It Costs More to Do The Right Thing


New Balance Shoes are more expensive than most other sneakers.  Why?  Because they are made in America.  New Balance pays their workers a living wage with benefits.

In fact New Balance is the only athletic shoe company still manufacturing shoes in the United States.  Other companies make their shoes in China, and increasingly in Indonesia, Vietnam, Burma, and other nations where workers make about $4 a day in some cases.

Of course we want good deals, but at what cost?  Would we spend a little more money on food, clothing, and other goods if it meant that people were paid fairly?  Would we buy cute clothes from our favorite store even if we found out they were made by children in sweat shops?

It costs more to do the right thing.

Institutional churches are generally struggling financially, but even before this was the case – or maybe it was always the case – some congregations have historically not done the right thing when it comes to paying their staffs fairly.  I can’t tell you how often I hear my Christian sisters and brothers say things like this:

  • If we hire a clergy couple for a single position, we’ll get two for the price of one.
  • Why does our pastor deserve a sabbatical?  I don’t get a sabbatical in my job.
  • She can buy her own computer.
  • Why would we help pay his cell phone bill?
  • Do we have to reimburse our pastor for highways tolls, or just mileage?
  • Why can’t our music minister find a cheaper conference to attend?
  • Do we have to pay for that conference and his room and board?
  • The manse doesn’t really need air conditioning.
  • We can’t afford to give our staff a Christmas bonus.

As I help search committees ponder the Terms of Call for their new pastors, the focus is often on “what we can get away with” rather than “what we can do to support and honor our pastors.”  And this is perhaps a bigger issue for church musicians, educators, sextons, office managers, and financial secretaries.

I found in parish ministry that church staff members serve sacrificially.  No matter how hard they work, they rarely receive raises and there might be years when there’s not even a cost of living increase.  It makes my heart sink when someone says – during contract negotiations –  “In the business world . . .

  • we don’t pay this kind of severance package.”
  • we don’t recognize staff for beyond-the-call-of duty work.”
  • we don’t give extra time off for family emergencies.”

Remember that Jesus said we are to make earth as it is in heaven.  We in the church are supposed to emulate the Kingdom of Heaven, not the business world.  I want my church to be Christ-shaped, not world-shaped.

So, as you – wonderful congregations – ponder your church staffs’ salary and benefits for 2013, please do not take advantage of those who serve your congregation professionally.  Be as generous as you can be for deserving staffers.  Do the right thing.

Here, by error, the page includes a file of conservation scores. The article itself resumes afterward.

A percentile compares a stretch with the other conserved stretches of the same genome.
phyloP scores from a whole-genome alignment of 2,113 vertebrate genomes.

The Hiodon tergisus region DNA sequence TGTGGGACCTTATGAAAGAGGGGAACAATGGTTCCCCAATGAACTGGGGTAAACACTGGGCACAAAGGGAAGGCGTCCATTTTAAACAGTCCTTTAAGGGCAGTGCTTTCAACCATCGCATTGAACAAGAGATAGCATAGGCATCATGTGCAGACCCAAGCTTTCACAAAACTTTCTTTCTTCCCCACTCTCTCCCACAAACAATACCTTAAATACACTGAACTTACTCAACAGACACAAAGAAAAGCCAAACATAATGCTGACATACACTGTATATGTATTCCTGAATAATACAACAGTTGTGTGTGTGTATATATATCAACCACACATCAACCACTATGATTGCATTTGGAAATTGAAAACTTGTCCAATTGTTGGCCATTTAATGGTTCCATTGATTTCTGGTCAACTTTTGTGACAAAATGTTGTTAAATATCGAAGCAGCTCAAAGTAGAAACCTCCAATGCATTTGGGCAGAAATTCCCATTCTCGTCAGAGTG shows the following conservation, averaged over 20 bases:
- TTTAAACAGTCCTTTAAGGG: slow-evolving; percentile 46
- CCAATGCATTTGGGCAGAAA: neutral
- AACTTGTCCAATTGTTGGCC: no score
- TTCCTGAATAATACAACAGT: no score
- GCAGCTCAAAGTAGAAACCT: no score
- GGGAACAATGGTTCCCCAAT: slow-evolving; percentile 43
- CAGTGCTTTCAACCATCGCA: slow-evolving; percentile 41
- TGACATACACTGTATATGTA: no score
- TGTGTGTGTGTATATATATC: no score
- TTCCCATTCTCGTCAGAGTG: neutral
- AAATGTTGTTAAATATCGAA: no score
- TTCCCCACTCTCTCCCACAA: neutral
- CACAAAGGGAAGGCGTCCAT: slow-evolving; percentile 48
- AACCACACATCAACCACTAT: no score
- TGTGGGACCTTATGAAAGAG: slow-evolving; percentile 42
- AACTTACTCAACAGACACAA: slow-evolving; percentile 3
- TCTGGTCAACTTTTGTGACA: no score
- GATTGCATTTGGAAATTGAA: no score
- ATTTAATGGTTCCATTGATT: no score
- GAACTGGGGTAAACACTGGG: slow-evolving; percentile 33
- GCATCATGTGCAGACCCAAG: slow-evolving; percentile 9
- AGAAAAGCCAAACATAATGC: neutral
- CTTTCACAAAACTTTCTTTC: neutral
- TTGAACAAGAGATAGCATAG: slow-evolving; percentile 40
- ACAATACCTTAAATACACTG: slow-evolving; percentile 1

It will cost more, but it’s wrong to take advantage of people.

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6 responses to “It Costs More to Do The Right Thing

  1. wait…there are churches that give a Christmas bonus?

    We have been working for many years to bring our staff compensation up to something resembling reasonable. One more staff member to go…but it’s the one with the largest gap between what we pay and what we should. sigh.

  2. Linked to you on NEXT Church today!

    This isn’t the point of your post, but not all New Balance shoes are made in the U.S. It’s really hard to see what’s what on the Internet, but I saw a few reports that said that about one-quarter of their products are made here.

  3. I want to respectfully push back a bit on this post. I realize that you most likely are writing about extreme cases and I will bear that in mind. However, in some cases I think churches can and should learn from business.
    I once attended a church that said they didn’t pay overtime. All were expected to donate time to the church. That wouldn’t fly in business. No one at my company is expected to donate time.
    The same church paid a highly skilled administrative assistant below the poverty line. Their excuse was that they were a church. At my company we know we have to generously pay in order to attract and retain good talent.
    My company would never ask an employee to purchase their own equipment or pay for a conference.
    I work for an extremely generous and ethical company and I know that not every company operates in that manner. And, I understand the point of your post. But I would suggest that we need to do a better job of challenging the business people (and doctors, lawyers, clerical workers, ditch-diggers, etc) in our congregations to work toward creating God’s kingdom on earth in each of the places where we exert influence.

  4. Same thing regarding maternity leave. Just because your company doesn’t pay more than 6 weeks leave doesn’t mean it isn’t the best practice. The adjustment to parenthood is extraordinarily difficult — the church should do what it can to give people the time to recover and renegotiate their lives — or it will hurt the church in the long run.

  5. Another hit out of the ball park Jan.
    And for what it’s worth, New Balance is still cheaper than NIKE which makes A LOT of their shoes outside the U.S. :-)

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